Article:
Wizkid: Hearing Daddy Yo in “Pacific Rim” made me want to fight for Nigeria
I wanted to fight with John Boyega, side by side in my own Jaeger painted in Lagos colours with the full version of Wizkid’s song playing in our ears.
International recognition is worth its weight in gold for most Nigerians, So it is understandable that we reacted like we’d won the lottery when British-Nigerian actor, John Boyega ‘disclosed’ that Daddy Yo, the 2017 single by our favorite mainland boy, Wizkid, would be featured in the second instalment of the Pacific Rim series.
Yes, he may decide to try out a few foreign accents once in a while or refuse to come home for an entire year, but Ayo Balogun is a national treasure.
Over the past few years, he has been one of the main ambassadors of the Nigerian sound. Snagging a few minutes of play on one of the most highly anticipated action-fantasy blockbusters of the year was another step in that direction.
The Hollywood star had in December disclosed that “Pacific Rim: Uprising”, would heavily target Nigeria as a main marketing spot.
Boyega on his Instagram wrote “One of the most exciting things about producing Pacific Rim Uprising was the opportunity to influence the creative choices.
”So I put @wizkidayo song “Daddy yo” in the movie. Jaegers need afrobeats too!“
After months in the works (people call these things “rollouts”), the movie finally released on March 22 in Nigeria.
I definitely looked forward to seeing machines the size of skyscrapers beat monsters to a pulp, but even though I could play a couple of thousand nairas to hear music anytime I want, I really just wanted to hear Wizkid’s debut in Hollywood.
It lasted between 10–15 seconds.
John Boyega, the movie’s lead character, was at a crossroads between being a Philistine and ‘responsibility’ when he was narrating his reckless lifestyle.
The scene where the music comes on is like a montage of a party scene and the after party mess.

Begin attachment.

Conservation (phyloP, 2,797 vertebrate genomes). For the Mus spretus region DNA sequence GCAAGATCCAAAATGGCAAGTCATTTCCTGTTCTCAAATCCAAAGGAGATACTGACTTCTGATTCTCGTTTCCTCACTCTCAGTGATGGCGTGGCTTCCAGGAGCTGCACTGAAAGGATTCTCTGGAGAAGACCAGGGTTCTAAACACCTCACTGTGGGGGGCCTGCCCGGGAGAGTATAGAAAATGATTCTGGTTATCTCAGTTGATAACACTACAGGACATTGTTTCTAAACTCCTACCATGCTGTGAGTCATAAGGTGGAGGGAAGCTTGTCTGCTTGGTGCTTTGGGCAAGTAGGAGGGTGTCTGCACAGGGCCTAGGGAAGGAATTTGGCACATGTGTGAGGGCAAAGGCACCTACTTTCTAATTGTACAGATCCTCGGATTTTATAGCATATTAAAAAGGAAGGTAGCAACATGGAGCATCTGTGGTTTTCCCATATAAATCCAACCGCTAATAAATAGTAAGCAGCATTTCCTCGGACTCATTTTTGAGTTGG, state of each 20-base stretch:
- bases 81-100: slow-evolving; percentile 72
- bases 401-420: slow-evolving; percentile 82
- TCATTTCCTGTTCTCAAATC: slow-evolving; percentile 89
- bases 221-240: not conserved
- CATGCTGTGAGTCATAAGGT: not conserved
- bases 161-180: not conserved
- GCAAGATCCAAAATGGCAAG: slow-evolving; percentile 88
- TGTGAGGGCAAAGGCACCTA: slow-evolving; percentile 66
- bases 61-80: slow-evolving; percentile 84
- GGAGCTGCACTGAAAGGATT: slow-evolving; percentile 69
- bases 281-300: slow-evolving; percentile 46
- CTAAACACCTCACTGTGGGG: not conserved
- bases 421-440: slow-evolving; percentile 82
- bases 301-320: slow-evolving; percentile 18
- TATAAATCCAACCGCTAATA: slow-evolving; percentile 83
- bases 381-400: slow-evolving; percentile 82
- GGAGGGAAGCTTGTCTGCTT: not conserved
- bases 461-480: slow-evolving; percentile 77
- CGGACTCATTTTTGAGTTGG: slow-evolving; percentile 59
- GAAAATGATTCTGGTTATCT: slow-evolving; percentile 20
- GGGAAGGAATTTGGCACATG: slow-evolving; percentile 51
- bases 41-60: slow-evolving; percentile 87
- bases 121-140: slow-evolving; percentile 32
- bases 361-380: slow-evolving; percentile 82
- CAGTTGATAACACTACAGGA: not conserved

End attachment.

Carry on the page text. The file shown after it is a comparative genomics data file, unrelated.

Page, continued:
Daddy Yo comes on as we see Boyega ‘enjoying the life of his head”, and then, as quickly as it starts, it ends.
I was slightly pained.
A part of me expected that I would have the chance to get into the groove of the song, or at least, examine how the movie’s scene would interact with the music.
But the short cameo did one thing.
It made me identify with John Boyega as a Nigerian more than anything else, so when he went out in his Jaeger to fight the monstrous Kaiju, I wanted to fight with him, side by side in my own Jaeger, painted in Lagos colours with the full version of Wizkid’s song playing in our ears.
I reckon that’s what these songs do. A song like Daddy Yo creates a connection between you and the movie that makes you invested in it.
You may be tempted to feel like this means the world is paying attention to us like we did when Captain America brought his caped crusaders to Lagos in “Captain America: Civil War” and they are, but for the money more than how good the Jollof Rice tastes.
Nigeria has a population of over 150 million people. It is the single largest economy on the continent, which means for investors and businesses looking to explore their frontiers, it only makes sense that they market their products to Nigeria.
“Pacific Rim is very important to me because Pacific Rim will actually be the first movie that I have done that I would heavily target Nigeria as a main marketing spot,” John Boyega said, in the lead-up to the movie’s release
One unintentional effect of this, though, is that it heightens your sense of loyalty and identity. Hearing Wizkid’s Daddy Yo on a blockbuster with a Nigerian in the lead makes you… proud of your country.
For years, the perception of Nigeria in the outside world has been determined by Nollywood, Internet fraudsters and corrupt politicians.
Recently, our music and creative talents, in general, have done well to paint us in a better light, and after years of ignoring the obvious, the world is finally turning their heads our way.
So in many ways, even though Pacific Rim tanked at the Box Office and was panned by the critics, it was a very big win for Nigeria.